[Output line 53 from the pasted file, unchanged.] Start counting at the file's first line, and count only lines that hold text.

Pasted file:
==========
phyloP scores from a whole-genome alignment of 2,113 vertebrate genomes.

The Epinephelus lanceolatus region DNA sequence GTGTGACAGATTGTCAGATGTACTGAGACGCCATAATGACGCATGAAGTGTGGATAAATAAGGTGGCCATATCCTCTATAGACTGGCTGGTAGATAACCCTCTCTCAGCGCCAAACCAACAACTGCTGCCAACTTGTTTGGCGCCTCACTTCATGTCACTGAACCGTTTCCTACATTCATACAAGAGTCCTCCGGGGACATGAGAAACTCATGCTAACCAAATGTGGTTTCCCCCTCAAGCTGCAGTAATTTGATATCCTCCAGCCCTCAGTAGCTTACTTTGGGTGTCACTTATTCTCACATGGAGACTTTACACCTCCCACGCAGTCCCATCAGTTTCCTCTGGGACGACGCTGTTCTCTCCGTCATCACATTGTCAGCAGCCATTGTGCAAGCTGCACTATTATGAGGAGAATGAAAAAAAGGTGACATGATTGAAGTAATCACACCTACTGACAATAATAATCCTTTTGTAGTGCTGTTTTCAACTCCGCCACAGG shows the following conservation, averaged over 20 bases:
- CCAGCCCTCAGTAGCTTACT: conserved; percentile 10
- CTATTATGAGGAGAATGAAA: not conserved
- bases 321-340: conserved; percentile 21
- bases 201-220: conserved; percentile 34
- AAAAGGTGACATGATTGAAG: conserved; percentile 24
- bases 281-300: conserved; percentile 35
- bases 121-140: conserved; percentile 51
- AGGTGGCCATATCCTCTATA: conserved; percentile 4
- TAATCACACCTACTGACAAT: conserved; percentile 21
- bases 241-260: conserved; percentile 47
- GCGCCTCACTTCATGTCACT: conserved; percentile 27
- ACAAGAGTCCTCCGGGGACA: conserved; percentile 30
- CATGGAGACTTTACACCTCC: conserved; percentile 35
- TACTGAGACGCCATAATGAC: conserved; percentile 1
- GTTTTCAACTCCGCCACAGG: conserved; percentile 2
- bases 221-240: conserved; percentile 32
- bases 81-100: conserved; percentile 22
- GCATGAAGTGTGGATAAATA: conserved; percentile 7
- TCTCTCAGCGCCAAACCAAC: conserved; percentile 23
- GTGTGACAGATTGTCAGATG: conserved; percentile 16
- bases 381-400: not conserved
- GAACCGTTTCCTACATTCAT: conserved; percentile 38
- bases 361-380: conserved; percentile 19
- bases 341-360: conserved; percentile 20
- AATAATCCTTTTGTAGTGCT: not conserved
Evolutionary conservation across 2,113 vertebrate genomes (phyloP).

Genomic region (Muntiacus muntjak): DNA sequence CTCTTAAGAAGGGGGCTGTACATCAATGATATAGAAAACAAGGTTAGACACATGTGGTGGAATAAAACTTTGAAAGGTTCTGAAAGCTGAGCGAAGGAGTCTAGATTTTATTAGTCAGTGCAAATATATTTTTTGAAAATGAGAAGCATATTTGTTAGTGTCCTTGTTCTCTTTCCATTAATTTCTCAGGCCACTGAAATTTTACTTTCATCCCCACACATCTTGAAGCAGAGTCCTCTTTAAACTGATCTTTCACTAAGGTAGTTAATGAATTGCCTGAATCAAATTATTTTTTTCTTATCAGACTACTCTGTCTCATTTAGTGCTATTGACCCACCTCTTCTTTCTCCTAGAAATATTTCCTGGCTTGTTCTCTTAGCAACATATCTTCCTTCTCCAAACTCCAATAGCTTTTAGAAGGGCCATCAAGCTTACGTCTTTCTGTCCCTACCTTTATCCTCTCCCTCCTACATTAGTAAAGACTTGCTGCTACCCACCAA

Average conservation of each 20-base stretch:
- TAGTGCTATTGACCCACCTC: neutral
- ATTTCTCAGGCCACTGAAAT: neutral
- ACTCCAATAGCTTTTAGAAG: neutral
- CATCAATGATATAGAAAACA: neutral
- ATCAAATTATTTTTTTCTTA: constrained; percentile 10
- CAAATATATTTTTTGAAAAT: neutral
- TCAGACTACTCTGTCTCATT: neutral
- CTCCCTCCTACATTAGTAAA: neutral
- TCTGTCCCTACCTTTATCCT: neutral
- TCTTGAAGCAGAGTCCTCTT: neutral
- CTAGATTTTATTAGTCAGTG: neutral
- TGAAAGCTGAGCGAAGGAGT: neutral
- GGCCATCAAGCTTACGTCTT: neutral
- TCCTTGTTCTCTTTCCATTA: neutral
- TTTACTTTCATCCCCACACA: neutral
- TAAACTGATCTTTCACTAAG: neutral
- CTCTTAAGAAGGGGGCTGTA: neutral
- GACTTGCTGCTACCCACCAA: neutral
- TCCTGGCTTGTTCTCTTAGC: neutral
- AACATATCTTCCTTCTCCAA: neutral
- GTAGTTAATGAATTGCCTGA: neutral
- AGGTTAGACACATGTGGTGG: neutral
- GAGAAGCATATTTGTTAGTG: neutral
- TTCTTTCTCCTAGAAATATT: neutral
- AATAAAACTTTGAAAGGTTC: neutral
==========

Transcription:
- GAGAAGCATATTTGTTAGTG: neutral